Quantum Lean: Taking Lean Systems to the Next Level is a decidedly different twist on what is becoming a somewhat polarized, slightly Eastern philosophized corporate psychology model. With respect to the latter category, experienced entrepreneurs and business experts Sean Fields and Michael Sanders throw the baby out with the bath water. They aren’t interested in grand, verbose statements and dispose of any excess recherché affiliated with the concept of the Lean System, a business management technique developed by Toyota in the nineteen-fifties. It’s a decidedly practical philosophy that deals with simple but effective precepts to follow, allegedly ensuring fluidity and collective success for any company or endeavor that chooses to follow it. Many businesses have been adopting more holistic and spiritualistic approaches to management, and the Lean System model is one of the better ones. Fields and Sanders, as the title to their new book suggests, talk about a series of personalized approaches they have when implementing the method which can take the Lean System to new and full-circled heights.
ABOUT THE AUTHORS: http://exclusive.multibriefs.com/author/sean-fields-and-dr.-michael-sanders
Fields and Sanders divide their analysis of the Lean technique into four, distinctive parts of their book titled Defining Quantum Lean (1-3) and Product Path Diagram. Fields and Sanders brilliantly summarize the necessary irony of developing groundbreaking ideology by way of a standardized system of thinking, in the preface stating in one of the bullet-points ‘When someone says to think outside of the box, in-the-box thinking is about to follow’. They also referentially log line Lean by way of a Shigeo Shingo quote, summarizing the process as ‘a way of thinking, not a list of things to do’. Subsequently they proceed to eloquently but clearly lay out the Lean System model in the first three chapters of the book, Defining Quantum Lean (1-3) before essentially summarizing all of the content like a position paper in the fourth, Product Path Diagram.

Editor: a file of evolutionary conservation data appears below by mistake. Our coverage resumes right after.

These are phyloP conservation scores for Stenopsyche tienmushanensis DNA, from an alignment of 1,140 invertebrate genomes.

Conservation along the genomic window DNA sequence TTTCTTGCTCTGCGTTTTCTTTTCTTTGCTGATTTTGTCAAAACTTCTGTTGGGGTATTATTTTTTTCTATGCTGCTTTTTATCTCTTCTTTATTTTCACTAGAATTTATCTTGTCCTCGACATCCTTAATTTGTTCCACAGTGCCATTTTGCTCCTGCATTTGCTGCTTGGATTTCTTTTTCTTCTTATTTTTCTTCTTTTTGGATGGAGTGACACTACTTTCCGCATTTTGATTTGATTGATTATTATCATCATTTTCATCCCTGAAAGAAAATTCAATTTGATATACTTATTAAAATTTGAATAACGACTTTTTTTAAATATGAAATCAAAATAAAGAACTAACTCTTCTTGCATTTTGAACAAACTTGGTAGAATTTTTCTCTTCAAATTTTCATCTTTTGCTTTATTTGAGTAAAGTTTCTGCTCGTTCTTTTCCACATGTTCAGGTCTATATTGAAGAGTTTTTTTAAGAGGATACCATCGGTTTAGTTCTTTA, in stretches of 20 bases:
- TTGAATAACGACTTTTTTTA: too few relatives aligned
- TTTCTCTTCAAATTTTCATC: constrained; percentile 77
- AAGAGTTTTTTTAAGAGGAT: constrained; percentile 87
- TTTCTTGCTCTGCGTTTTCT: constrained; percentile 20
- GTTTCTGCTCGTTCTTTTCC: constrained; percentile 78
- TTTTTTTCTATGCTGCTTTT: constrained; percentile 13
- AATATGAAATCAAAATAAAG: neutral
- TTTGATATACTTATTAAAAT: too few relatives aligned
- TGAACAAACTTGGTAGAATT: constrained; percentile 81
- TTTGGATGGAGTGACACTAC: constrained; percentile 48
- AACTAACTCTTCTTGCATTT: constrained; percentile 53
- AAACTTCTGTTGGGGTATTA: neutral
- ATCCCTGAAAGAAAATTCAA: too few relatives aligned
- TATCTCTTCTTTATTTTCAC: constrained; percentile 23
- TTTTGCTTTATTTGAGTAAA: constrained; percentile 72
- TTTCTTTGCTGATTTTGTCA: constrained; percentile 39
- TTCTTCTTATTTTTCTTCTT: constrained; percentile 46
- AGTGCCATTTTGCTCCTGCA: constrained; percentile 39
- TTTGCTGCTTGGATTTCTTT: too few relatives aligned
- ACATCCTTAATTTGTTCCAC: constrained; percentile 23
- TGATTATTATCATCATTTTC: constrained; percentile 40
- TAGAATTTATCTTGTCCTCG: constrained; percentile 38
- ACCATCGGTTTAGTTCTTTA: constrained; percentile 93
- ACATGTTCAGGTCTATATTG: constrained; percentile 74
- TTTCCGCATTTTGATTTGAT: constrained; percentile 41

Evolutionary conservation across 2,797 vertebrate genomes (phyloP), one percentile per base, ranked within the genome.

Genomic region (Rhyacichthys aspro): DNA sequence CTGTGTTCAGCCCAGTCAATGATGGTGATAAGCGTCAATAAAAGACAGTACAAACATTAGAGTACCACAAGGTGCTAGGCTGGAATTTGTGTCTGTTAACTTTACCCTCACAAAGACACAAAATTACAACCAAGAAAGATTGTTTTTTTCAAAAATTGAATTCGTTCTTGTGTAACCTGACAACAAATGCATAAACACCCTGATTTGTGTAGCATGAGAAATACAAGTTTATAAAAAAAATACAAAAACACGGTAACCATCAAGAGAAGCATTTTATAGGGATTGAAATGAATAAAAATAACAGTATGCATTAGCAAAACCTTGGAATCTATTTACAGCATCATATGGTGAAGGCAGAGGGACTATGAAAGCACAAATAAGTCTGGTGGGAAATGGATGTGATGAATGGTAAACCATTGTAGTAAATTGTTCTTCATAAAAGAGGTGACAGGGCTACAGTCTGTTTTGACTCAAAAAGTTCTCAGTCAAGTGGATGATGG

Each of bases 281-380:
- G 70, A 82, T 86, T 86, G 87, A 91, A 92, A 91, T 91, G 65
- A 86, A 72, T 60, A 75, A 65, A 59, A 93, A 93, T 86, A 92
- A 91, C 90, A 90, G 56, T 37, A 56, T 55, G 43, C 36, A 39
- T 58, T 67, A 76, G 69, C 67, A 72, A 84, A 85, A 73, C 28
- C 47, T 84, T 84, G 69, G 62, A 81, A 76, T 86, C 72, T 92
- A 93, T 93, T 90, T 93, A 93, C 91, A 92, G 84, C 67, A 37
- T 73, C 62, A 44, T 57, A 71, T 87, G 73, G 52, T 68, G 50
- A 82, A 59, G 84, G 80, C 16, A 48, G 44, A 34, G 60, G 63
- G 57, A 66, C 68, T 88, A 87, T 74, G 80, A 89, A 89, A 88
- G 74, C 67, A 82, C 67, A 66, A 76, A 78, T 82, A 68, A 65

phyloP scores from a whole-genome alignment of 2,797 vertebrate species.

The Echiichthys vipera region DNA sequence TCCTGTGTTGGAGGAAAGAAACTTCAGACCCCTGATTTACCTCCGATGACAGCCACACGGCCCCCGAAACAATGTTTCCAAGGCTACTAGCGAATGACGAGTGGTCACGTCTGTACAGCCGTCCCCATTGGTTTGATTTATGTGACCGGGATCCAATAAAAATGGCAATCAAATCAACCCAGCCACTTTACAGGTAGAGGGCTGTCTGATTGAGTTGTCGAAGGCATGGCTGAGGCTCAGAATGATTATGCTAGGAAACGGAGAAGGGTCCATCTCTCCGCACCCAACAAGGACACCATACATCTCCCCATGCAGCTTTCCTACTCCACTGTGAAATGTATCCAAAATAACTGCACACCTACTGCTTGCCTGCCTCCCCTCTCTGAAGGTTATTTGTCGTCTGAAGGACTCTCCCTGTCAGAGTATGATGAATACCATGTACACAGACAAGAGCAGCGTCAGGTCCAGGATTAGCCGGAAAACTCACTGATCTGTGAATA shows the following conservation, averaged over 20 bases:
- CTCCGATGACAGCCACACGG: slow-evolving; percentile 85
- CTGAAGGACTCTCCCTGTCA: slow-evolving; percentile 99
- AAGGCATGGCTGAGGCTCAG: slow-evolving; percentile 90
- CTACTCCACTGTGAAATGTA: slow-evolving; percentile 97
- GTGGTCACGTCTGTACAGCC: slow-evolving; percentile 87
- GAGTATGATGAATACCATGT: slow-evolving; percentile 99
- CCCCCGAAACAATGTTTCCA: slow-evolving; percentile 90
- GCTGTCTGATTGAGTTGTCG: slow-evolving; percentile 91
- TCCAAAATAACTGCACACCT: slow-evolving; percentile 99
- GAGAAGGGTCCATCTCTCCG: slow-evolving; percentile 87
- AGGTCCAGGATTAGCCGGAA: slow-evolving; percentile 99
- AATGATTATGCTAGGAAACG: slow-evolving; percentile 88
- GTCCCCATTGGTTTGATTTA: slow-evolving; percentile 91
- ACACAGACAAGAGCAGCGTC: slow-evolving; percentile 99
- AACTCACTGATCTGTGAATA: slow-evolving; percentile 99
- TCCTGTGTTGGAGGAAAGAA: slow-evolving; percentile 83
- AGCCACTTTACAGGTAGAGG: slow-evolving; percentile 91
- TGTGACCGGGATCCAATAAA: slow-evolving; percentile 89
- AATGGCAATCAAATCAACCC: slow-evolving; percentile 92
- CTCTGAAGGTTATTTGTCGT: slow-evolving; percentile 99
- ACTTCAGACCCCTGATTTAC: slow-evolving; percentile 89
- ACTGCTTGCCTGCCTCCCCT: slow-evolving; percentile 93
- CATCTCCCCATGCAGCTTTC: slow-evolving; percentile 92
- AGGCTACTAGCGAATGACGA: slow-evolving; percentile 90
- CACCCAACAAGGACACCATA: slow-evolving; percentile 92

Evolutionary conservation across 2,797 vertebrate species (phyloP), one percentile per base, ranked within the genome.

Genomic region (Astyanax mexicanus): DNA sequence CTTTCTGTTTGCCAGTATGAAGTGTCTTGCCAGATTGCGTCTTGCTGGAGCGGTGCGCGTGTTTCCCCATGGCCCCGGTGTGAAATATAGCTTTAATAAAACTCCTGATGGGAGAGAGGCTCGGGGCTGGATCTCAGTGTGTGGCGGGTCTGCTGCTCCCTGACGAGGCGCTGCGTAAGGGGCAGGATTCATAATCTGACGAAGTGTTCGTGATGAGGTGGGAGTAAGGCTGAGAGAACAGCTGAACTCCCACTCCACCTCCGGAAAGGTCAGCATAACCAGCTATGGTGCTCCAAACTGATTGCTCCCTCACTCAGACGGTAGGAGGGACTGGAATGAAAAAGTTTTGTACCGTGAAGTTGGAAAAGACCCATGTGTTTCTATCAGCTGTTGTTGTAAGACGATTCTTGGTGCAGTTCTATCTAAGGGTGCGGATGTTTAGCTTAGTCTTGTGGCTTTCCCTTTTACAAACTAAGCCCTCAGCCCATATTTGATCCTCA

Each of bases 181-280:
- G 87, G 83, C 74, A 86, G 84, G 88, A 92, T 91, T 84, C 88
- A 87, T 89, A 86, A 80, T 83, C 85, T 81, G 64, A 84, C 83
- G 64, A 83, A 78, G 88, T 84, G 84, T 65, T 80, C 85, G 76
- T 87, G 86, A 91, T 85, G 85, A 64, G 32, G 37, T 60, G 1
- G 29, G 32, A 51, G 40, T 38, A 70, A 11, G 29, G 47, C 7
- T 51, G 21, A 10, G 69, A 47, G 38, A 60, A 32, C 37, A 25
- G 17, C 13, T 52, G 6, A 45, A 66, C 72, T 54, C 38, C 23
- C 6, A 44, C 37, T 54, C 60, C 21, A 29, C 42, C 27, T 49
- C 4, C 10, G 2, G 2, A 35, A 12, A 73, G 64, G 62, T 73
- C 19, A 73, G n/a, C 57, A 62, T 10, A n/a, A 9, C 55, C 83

They also highlight the three main compartmentalized thinking models adhering to Lean, complete with real-world and topically relevant analogies and examples that paint scenarios ranging from minimum-wage positions to highly sought-after, white-collar job opportunities. In making the processes relevant to daily life, Fields and Sanders brilliantly bridge the gap between unsure skeptics and die-hard believers in corporately applied, new thought philosophies – the precepts Conversion, Non-Conversion, and Delay flashing in red repeatedly through the reader and follower’s mind.
In short, Fields and Sanders’ Quantum Lean may not be an exercise in corporate psychological originality, but what it does do is make a fairly exclusive and interpretive think movement understandable. If more books followed this model, the continued expansion and evolution of secular societal approaches to business would flourish – perhaps resulting in a collective game change beneficial for all regardless of initial belief system. A highly recommended read for anyone (not) overwhelmed about the state-of-affairs of their business. And a highly recommended read for anyone (truly) overwhelmed or concerned about the state-of-affairs of their business. A 4/5, specifically for its clear communication of complex conceptual analysis.